The Power of Positive Parenting – Definition of Discipline

I am going to be referring back to principles contained in this post in upcoming posts so it is important that if you are going to follow this series on parenting that you understand the concepts contained here.

When we think of discipline we often think of punishment for doing the wrong thing. That is only one side of the coin. The other side of discipline is giving reward or reinforcement for doing the right thing. My working definition of discipline is

A sequence of positive rewards and negative punishments administered to
increase desirable behaviors and to decrease undesirable behaviors.

Punishment teaches children what is wrong and what not to do the next time. It discourages inappropriate behavior. Parents often find themselves saying “Stop doing that.” “Don’t touch that.” “You better not go in your brother’s room.” Okay, now they know what they are not supposed to do. That is half of disciplining a child. The other half of discipline informs a child of what is appropriate and gives them positive feedback or reward for appropriate behaviors in order to encourage those behaviors to happen more often.

One problem is a lot of parents give non-specific (what some called “unlabeled”) praise. These are praises like “thank you” or “good job.” This often leaves younger children wondering which part of what they did was right. A better way of giving praise is more specific (what is called “labeled”) praises. These tell the child exactly what the parent liked about the child’s behavior. These are statements like, “Thank you for using your inside voice” or “I like it when you sit on the couch like a big boy.” Discipline works best when rewards and punishments work together to teach a child what is appropriate and what is inappropriate. I am going to spend more time on positive reinforcement and negative punishment in an upcoming post. I am just trying to lay down some basics here.

Proverbs 22:6 – “Train a child in the way he should go and when he is old he will not turn from it.” We have often interpreted that verse to mean that we must punish children for the wrong things they do in order to discipline them. Notice that verse says we are to train our children in the way they should go. Punishment shows them the way not to go. If we want to train our children to grow into a healthy maturity level they need both sides of the discipline equation – rewards for appropriate behavior and punishments for inappropriate behavior. More on that in future posts.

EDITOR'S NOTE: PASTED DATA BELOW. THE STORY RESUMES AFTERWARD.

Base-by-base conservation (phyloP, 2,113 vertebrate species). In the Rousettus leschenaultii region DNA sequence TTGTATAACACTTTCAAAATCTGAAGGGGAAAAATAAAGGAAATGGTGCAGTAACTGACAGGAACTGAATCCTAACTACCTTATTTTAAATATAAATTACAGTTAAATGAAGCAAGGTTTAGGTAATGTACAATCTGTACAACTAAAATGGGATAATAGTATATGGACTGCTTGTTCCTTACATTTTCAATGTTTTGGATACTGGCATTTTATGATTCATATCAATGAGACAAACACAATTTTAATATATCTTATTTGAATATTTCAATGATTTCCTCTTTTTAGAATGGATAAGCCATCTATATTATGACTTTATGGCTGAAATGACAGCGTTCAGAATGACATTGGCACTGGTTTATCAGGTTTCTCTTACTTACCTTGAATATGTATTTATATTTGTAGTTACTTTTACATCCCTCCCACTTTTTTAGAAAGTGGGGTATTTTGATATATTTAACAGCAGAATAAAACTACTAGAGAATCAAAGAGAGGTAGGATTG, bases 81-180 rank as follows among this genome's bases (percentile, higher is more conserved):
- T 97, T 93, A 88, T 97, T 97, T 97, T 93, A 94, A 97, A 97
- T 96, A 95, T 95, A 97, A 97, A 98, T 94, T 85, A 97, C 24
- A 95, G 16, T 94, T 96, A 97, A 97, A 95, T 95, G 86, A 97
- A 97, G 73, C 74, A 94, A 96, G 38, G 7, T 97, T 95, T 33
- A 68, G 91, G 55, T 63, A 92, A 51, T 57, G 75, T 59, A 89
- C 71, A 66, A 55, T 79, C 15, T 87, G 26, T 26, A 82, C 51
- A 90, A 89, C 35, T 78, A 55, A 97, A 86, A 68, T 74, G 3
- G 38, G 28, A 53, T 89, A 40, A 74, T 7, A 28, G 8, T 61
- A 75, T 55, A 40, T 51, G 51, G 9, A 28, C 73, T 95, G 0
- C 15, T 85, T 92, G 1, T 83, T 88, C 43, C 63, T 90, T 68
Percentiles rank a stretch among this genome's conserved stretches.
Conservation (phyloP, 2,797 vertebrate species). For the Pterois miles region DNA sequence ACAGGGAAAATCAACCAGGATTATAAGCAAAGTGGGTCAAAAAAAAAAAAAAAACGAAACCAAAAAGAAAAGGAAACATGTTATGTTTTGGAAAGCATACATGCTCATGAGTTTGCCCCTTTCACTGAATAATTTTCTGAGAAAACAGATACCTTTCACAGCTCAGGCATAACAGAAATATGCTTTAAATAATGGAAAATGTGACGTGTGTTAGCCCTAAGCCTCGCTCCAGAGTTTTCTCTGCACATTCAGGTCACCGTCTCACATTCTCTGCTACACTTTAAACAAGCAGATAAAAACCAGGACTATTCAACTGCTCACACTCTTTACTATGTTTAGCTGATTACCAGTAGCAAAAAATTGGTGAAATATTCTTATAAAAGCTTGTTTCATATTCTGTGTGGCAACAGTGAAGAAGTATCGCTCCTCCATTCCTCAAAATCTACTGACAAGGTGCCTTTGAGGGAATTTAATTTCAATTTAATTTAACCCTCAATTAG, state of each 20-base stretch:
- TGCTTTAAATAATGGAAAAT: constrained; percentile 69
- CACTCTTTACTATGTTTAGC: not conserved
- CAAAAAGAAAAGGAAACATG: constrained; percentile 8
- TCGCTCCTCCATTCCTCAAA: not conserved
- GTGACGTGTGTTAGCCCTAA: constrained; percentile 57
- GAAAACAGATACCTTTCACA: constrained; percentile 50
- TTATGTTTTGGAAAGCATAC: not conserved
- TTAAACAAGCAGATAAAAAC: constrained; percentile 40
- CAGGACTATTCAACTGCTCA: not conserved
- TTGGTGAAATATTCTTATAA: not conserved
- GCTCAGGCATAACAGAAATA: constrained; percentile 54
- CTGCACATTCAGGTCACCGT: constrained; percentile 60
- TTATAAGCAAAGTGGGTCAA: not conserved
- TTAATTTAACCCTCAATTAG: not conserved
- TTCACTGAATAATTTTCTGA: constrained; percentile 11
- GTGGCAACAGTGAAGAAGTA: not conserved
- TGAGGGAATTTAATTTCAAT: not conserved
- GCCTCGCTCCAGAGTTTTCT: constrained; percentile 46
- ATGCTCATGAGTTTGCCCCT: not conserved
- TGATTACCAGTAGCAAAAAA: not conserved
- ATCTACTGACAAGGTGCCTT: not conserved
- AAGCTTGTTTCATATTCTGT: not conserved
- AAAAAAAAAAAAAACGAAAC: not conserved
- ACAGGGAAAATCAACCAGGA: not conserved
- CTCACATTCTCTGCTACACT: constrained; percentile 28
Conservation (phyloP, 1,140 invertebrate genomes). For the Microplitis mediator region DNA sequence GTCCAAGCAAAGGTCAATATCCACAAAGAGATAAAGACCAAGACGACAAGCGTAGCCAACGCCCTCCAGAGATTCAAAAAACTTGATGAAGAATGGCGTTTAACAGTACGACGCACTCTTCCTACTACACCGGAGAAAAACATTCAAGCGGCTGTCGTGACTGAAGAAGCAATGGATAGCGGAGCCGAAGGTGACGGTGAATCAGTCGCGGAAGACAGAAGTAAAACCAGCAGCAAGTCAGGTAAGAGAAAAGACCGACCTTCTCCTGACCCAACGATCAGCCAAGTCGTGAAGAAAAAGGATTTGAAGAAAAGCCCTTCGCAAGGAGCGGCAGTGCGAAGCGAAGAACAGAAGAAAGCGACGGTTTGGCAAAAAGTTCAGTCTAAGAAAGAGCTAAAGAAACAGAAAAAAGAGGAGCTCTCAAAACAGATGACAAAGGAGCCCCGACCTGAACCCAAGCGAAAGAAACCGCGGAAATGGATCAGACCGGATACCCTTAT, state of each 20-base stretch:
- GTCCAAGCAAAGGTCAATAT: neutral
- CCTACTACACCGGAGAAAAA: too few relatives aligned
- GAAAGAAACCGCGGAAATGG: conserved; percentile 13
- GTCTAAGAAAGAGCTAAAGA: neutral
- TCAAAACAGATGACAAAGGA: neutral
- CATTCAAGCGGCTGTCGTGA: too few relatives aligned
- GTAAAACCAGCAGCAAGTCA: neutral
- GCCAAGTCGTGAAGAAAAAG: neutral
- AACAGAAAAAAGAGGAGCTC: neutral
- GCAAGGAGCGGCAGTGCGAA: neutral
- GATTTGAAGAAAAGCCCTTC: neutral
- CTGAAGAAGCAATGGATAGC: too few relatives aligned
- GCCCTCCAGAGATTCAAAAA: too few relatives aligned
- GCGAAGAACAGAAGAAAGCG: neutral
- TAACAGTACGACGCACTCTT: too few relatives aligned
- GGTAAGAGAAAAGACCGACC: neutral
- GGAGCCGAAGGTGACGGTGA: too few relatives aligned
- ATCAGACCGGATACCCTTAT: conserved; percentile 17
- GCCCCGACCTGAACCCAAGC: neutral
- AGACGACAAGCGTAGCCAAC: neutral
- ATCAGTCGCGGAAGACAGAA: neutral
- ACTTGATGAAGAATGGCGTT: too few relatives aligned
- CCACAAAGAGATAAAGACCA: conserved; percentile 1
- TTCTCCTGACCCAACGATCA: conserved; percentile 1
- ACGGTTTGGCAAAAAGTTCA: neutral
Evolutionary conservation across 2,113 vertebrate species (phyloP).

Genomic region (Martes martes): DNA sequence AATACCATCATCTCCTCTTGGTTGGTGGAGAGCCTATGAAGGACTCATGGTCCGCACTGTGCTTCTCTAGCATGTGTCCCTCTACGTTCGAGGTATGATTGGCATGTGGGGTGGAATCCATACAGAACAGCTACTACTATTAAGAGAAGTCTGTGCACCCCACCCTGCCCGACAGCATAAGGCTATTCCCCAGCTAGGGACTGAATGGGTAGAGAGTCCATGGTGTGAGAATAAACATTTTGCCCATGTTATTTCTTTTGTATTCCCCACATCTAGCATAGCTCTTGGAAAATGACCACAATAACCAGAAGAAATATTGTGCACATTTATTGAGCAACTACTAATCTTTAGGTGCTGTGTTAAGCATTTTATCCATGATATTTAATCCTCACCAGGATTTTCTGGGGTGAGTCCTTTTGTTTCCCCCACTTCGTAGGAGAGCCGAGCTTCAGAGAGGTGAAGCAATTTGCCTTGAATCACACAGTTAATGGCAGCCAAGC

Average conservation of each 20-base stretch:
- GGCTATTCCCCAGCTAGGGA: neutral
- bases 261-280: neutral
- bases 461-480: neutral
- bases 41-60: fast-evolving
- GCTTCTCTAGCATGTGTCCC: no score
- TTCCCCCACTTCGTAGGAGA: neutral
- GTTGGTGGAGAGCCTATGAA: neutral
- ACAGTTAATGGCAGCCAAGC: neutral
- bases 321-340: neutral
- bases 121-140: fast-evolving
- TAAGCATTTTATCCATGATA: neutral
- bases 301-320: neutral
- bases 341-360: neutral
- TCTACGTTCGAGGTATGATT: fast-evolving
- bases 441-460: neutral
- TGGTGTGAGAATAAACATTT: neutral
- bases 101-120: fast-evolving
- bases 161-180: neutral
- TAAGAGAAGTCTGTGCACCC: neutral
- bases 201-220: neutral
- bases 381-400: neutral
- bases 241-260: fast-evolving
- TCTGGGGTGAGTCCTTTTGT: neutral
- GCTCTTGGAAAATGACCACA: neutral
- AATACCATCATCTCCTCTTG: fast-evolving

Part 2 – Understanding Functional Behavior

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About mattdabbs
I am a minister, husband, and father. My wife and I live and minister in Saint Petersburg, Florida. My primary ministry responsibilities include: small groups, 20s and 30s, involvement, and adult education.

7 Responses to The Power of Positive Parenting – Definition of Discipline

  1. Dr. Paul says:

    Positive goes a long way with kids (and anybody else for that matter). I just had an opportunity to discuss a similar idea with several moms on a call that I recorded and posted to my blog related to teaching kids to experience joy. Let me know what you think of it. http://www.parentalpower.wordpress.com is the site.

  2. Don Flor says:

    This is a new site and I’m looking for content, can I use material from your website?

  3. mattdabbs says:

    Don,

    Thanks for stopping by. My rule of thumb here is use whatever is helpful to you or you think will be helpful to others as long as you don’t claim it as your own original work. A link back here as a citation would be appreciated. Take care and hope to hear more from you soon.

    Paul,

    Thanks for stopping by. I left a comment.

  4. Don Flor says:

    Can I post some of your material on my website / we’ll give you credit

  5. Totally right on how parents tend to do “half” the job in disciplining a child. Its very uncommon for most parents to actually explain reasons for not doing something…. parents forget that children can understand from a young age.

  6. Ebenezer says:

    I was searching for important information on this subject. The information was important as I am about to launch my own portal. Thanks for giving a idea in my business.

  7. cribs says:

    Wow. I thought, giving appreciation by just saying thank you and good job is enough. Never thought that it would make a lot of difference telling them exactly what I am thankful for.

    Thanks for enlightening us on this.

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